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Unraveling Probability Paradoxes

probability paradox



GARY ZAMCHICK

If two fair coins, a dime and a penny are flipped and you are told that the dime came up heads, then what is the likelihood that the penny comes up heads as well? Obviously 1/2.

On the other hand, if you are told that two coins are flipped and at least one is heads, then there is only a 1/3 chance that the other is heads.

It seems paradoxical. But there is a simple way to understand this. First consider the probabilities before you know anything about the flipped values. Represent a dime landing on heads as Dh; a dime landing on tails as Dt; and similarly for the penny: Ph and Pt.

Initially there are four possibilities:

Dh Ph
Dh Pt
Dt Ph
Dt Pt

Initially, all four possibilities have the same probability. If you are told that at least one has heads, then you are left with these possibilities:

Dh Ph
Dh Pt
Dt Ph

All of those are equally likely. In only one of the three cases are there two heads. So, a tail is more likely for the other coin.

But before booking a trip to Vegas, note that if, instead of being told that one coin has landed on heads, you are told that the dime lands on heads, then two possibilities remain

Dh Ph
Dh Pt

--and each has the same likelihood. Knowing the value of the dime doesn't help you guess the value of the penny.

The key to unraveling such apparent paradoxes is to characterize the initial set of possibilities ("initial" meaning before you receive any extra information) and then to eliminate possibilities based on that extra information.

Here is a different sounding problem for which this method works. There are four socks in a drawer: two red and two blue. They all feel the same to the touch. If you choose two without looking at them, what are the chances they will be of the same color?

To understand this, it is best to give labels to each sock: Ra and Rb for the red socks and Ba and Bb for the blue socks. We don't finally care which red sock we get or which blue one but this allows us to lay out the probabilities precisely. So, we can get (in order from left to right):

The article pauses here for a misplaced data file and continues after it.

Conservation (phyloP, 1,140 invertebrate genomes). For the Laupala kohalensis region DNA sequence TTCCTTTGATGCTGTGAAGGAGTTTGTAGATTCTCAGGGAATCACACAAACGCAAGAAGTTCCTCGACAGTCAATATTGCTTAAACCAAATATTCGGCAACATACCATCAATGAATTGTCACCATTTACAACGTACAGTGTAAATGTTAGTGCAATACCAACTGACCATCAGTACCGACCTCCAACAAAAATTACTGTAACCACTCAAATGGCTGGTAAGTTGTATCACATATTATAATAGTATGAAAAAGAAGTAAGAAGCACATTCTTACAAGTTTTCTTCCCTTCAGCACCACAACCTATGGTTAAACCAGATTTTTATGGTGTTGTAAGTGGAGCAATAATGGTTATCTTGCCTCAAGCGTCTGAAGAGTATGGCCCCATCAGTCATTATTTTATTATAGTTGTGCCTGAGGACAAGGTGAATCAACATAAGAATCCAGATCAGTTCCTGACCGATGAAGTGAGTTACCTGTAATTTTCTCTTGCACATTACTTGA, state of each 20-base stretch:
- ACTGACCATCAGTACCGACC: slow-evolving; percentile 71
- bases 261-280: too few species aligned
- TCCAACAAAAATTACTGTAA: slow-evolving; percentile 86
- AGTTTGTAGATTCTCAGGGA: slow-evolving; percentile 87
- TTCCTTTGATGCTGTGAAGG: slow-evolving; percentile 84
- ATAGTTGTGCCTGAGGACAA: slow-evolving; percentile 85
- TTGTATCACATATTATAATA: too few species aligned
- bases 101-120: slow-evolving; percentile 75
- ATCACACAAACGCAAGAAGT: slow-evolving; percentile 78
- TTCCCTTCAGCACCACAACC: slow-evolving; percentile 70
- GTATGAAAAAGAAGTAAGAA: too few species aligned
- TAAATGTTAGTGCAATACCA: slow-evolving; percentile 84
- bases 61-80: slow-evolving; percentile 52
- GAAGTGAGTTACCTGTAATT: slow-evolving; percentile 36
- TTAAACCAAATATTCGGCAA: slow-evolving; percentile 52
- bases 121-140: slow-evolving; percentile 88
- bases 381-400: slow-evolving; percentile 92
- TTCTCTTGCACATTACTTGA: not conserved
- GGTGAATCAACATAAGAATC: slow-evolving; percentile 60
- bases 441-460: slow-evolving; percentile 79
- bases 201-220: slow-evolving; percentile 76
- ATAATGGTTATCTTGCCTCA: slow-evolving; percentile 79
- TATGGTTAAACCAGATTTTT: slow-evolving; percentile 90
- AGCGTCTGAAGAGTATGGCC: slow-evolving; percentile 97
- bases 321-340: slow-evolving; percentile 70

Ra Rb
Ra Ba
Ra Bb
Rb Ra
Rb Ba
Rb Bb
Ba Bb
Ba Rb
Ba Ra
Bb Ba
Bb Ra
Bb Rb

All these are equally likely but only four of these twelve choices lead to a desired outcome.

We can also approach this in a more abstract way. There is a probability of 1/2 that my first sock is red and in that case the likelihood that my next sock is red is 1/3, because only one of the remaining three socks is red. So the probability of two reds is 1/6. Similarly the probability of two blues is 1/6. Adding these up (because they are mutually exclusive), we get 1/3.

Here's a first problem for you:

1. Suppose I tell you the first sock is blue. Then what is the chance you get a pair? Suppose I tell you that at least one sock is blue. Then what is the chance for a pair?

In case socks lack sufficient glitter, let's return to a gambling scenario.

There are five opaque boxes. Two contain $10,000 and the others contain the same weight in green paper. So, from the outside, they are indistinguishable. You are allowed to choose a single box and so want one with $10,000. Your adversary knows which boxes have the money.

Here are the rules of the game. You point to a box. Your adversary must open two other boxes that have no money. There are now three unopened boxes including the one you pointed to originally. You now have the option to switch your choice.

2. Do you switch or not? Calculate the probabilities and see.

3. Suppose your adversary opens only one moneyless box. Do you switch in that case? The same simple method works.

4. Oh, yes, the following should be easy assuming a society where boys and girls are born in roughly even numbers. If you know a family has two kids and you see one playing outside and the kid is a girl, what is the chance that the other is a girl?

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